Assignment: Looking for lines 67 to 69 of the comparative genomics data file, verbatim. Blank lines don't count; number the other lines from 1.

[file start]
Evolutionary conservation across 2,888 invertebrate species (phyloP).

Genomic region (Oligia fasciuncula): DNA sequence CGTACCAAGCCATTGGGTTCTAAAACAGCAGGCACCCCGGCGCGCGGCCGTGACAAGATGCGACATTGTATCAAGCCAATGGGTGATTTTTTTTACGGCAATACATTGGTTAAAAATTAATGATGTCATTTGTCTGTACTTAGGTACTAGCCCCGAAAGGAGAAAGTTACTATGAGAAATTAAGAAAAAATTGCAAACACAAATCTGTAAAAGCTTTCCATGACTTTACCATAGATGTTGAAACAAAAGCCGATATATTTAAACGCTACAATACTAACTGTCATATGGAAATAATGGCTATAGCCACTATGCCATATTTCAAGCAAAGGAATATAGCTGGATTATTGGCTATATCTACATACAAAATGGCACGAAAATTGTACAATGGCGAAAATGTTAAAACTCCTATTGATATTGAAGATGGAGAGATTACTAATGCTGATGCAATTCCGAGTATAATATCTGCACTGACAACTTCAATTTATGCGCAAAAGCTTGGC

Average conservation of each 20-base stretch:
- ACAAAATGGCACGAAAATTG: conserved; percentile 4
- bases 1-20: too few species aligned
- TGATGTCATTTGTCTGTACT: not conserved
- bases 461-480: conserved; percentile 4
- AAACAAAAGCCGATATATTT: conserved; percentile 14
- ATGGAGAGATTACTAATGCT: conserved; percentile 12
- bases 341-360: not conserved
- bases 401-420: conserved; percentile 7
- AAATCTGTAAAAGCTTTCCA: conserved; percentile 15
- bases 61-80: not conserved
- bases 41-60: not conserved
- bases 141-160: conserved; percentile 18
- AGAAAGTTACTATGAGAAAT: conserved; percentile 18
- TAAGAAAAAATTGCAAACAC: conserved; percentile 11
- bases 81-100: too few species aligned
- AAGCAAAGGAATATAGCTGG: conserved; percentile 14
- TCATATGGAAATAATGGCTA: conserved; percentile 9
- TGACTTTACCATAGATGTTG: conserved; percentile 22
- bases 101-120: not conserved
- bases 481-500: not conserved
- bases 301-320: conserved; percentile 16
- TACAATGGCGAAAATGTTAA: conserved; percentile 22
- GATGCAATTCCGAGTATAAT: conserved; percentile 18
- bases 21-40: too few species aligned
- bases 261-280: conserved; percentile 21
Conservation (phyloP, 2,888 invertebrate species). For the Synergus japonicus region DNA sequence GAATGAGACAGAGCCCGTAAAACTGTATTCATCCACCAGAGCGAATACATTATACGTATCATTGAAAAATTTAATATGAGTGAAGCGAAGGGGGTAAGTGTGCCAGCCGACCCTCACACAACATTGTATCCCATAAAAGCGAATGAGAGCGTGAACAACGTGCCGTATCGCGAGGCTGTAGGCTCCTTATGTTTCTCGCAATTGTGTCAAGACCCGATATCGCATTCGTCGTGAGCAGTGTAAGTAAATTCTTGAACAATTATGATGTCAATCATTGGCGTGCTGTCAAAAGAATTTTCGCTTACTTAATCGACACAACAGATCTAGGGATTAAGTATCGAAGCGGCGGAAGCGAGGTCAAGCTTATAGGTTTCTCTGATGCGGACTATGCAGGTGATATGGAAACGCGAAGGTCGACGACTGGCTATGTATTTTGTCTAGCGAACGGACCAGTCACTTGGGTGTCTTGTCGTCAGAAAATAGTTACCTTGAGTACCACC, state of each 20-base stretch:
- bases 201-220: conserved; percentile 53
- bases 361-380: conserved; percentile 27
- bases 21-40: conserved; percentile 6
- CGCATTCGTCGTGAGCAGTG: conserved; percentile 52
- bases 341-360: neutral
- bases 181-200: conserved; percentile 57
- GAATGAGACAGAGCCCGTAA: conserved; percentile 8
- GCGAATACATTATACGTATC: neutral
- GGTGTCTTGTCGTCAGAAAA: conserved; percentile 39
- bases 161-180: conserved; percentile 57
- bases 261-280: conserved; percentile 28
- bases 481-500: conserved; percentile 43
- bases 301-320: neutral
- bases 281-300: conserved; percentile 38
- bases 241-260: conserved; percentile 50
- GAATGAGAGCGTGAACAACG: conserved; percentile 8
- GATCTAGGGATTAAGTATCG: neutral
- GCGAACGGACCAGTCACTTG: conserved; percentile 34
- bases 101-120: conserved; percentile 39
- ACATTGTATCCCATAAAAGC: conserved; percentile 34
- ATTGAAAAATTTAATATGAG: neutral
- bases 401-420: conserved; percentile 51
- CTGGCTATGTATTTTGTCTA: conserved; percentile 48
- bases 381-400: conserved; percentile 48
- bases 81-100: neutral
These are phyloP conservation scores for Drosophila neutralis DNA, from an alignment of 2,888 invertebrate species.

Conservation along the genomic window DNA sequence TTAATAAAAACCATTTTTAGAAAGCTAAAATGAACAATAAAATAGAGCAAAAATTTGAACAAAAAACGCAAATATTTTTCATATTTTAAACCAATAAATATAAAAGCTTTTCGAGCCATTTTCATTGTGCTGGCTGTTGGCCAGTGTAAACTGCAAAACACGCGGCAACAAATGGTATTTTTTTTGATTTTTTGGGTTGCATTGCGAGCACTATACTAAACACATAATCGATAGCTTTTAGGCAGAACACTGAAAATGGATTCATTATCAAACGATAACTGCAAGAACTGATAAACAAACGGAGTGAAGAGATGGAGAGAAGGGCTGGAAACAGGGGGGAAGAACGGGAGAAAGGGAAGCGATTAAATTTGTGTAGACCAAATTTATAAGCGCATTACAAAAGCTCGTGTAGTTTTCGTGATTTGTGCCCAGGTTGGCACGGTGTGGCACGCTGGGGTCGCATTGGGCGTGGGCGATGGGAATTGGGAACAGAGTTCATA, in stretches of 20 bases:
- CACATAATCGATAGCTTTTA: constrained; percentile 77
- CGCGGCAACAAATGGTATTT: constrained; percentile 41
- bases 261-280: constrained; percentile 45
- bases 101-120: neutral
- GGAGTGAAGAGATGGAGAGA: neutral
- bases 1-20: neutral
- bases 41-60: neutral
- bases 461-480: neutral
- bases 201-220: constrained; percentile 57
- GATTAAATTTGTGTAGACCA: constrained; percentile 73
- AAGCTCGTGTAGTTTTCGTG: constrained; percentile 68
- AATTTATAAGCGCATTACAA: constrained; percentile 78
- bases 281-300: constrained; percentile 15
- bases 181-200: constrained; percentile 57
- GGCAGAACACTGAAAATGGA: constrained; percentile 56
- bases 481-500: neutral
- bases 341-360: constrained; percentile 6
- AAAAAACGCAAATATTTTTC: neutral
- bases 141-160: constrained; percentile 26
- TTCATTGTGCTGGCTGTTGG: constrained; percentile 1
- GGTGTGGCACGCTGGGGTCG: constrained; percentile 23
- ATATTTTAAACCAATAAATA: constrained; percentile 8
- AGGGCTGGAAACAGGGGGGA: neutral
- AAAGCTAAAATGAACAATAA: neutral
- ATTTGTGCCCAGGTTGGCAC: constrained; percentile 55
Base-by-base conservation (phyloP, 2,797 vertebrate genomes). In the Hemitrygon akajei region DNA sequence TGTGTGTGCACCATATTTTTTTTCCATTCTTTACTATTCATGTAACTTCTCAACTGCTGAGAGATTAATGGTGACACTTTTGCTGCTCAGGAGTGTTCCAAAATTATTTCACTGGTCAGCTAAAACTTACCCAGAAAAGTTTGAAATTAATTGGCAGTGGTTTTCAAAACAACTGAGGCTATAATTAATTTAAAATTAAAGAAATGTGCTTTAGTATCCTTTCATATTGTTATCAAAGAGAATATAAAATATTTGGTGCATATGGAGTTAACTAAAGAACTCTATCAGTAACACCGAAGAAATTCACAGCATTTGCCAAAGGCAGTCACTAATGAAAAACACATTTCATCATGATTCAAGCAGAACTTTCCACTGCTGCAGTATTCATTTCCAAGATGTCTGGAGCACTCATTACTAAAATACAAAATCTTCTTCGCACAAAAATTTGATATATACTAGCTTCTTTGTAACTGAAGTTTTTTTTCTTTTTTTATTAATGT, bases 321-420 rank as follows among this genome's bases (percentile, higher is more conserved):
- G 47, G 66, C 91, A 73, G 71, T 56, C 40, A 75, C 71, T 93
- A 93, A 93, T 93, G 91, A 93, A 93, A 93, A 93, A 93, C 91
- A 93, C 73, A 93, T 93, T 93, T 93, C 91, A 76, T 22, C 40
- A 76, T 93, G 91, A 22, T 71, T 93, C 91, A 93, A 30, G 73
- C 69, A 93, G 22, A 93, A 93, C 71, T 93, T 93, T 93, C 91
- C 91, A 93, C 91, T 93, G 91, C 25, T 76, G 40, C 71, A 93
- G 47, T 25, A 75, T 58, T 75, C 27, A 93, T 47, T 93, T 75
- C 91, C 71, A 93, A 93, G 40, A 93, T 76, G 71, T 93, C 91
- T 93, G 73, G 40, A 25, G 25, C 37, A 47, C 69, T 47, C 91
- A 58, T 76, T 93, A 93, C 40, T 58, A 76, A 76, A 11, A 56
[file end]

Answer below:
- AAGCTCGTGTAGTTTTCGTG: constrained; percentile 68
- AATTTATAAGCGCATTACAA: constrained; percentile 78
- bases 281-300: constrained; percentile 15